Seminário: WMO Technical Task Team activity and JMA ATM experiment for Fukushima Daiichi Nuclear Power Plant Accident

30/05/2014 - 13:00
Auditório 2 do IAG (Rua do Matão, 1226, Cidade Universitária)
O seminário "WMO Technical Task Team activity and JMA ATM experiment for Fukushima Daiichi Nuclear Power Plant Accident" será apresentado pelo Dr. Kazuo Saito (Meteorological Research Institute, Japan Meteorological Agency) como parte de visita de delegação japonesa ao Departamento de Ciências Atmosféricas, a convite do Prof. Dr. Augusto José Pereira Filho.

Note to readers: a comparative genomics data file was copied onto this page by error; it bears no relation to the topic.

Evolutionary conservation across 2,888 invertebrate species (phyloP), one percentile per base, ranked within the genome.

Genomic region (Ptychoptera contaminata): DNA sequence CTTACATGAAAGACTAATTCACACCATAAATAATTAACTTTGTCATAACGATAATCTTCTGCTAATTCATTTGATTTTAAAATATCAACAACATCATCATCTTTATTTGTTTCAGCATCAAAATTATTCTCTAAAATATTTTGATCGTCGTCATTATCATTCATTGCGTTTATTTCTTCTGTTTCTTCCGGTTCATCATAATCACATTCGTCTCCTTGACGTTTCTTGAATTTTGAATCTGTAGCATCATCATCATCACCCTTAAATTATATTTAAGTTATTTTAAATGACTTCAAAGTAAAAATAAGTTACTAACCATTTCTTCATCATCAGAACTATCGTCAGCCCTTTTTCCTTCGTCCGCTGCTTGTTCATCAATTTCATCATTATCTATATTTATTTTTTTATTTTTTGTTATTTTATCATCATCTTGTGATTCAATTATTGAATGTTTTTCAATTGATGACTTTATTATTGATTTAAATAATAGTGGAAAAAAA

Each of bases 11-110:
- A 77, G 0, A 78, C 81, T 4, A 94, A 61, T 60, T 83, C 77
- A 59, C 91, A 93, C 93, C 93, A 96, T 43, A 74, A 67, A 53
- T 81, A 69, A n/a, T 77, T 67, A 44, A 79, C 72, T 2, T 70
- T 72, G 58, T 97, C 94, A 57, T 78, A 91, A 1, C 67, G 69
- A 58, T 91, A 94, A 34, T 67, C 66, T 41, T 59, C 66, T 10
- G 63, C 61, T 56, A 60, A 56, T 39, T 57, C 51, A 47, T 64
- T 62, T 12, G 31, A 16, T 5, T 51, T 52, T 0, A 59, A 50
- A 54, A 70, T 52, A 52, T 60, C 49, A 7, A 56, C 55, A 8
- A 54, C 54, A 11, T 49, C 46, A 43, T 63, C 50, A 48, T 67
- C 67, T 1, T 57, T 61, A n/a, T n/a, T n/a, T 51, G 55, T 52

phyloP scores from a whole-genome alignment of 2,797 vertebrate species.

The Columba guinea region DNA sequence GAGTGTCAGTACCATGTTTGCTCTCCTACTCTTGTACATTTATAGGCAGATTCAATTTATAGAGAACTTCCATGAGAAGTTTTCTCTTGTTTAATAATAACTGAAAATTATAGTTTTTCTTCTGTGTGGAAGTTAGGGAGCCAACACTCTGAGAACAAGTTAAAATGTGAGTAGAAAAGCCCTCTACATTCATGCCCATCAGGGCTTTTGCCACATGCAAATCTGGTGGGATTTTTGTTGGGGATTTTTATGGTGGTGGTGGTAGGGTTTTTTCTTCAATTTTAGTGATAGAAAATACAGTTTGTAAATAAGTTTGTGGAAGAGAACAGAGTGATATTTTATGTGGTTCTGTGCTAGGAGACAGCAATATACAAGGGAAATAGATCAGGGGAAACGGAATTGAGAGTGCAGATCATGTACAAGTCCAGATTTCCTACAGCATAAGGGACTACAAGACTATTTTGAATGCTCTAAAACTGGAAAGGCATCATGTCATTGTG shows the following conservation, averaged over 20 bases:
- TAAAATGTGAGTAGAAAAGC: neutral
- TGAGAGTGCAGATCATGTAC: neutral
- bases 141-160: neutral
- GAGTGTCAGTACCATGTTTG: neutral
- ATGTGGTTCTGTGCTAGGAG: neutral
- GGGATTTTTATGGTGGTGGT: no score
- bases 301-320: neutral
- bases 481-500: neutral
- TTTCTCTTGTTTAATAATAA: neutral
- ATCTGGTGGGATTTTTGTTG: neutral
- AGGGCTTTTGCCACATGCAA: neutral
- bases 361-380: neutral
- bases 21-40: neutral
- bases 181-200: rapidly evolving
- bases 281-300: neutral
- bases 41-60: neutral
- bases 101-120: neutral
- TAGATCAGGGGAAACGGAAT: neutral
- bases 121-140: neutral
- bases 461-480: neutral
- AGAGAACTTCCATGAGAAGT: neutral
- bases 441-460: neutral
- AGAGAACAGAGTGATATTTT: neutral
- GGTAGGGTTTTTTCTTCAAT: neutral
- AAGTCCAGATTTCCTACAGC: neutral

The World Meteorological Organization (WMO) convened a small technical task team of experts to produce a set of meteorological analyses to drive atmospheric transport, dispersion and deposition models (ATDMs) for the United Nations Scientific Committee on the Effects of Atomic Radiation (UNSCEAR)'s assessment of the Fukushima Daiichi Nuclear Power Plant (DNPP) accident. The Japan Meteorological Agency (JMA) collaborated with the WMO task team as the regional specialized meteorological center of the country where the accident occurred, and provided its operational 5-km resolution mesoscale (MESO) analysis and its 1-km resolution radar/rain gauge-analyzed precipitation (RAP) data. The JMA’s mesoscale tracer transport model was modified to a regional ATDM for radionuclides (RATM), which included newly implemented algorithms for dry deposition, wet scavenging, and gravitational settling of radionuclide aerosol particles. Preliminary and revised calculations of the JMA-RATM were conducted according to the task team’s protocol. Verification against Cesium 137 (137Cs) deposition measurements and observed air concentration time series showed that the performance of RATM with MESO data was significantly improved by the revisions to the model. The use of RAP data improved the 137Cs deposition pattern but not the time series of air concentrations at Tokai-mura compared with calculations just using the MESO data. Sensitivity tests of some of the more uncertain parameters were conducted to determine their impacts on ATDM calculations, and the dispersion and deposition of radionuclides on 15 March 2011, the period of some of the largest emissions and deposition to the land areas of Japan. The area with high deposition in the northwest of Fukushima DNPP and the hotspot in the central part of Fukushima prefecture were primarily formed by wet scavenging influenced by the orographic effect of the mountainous area in the west of the Fukushima prefecture.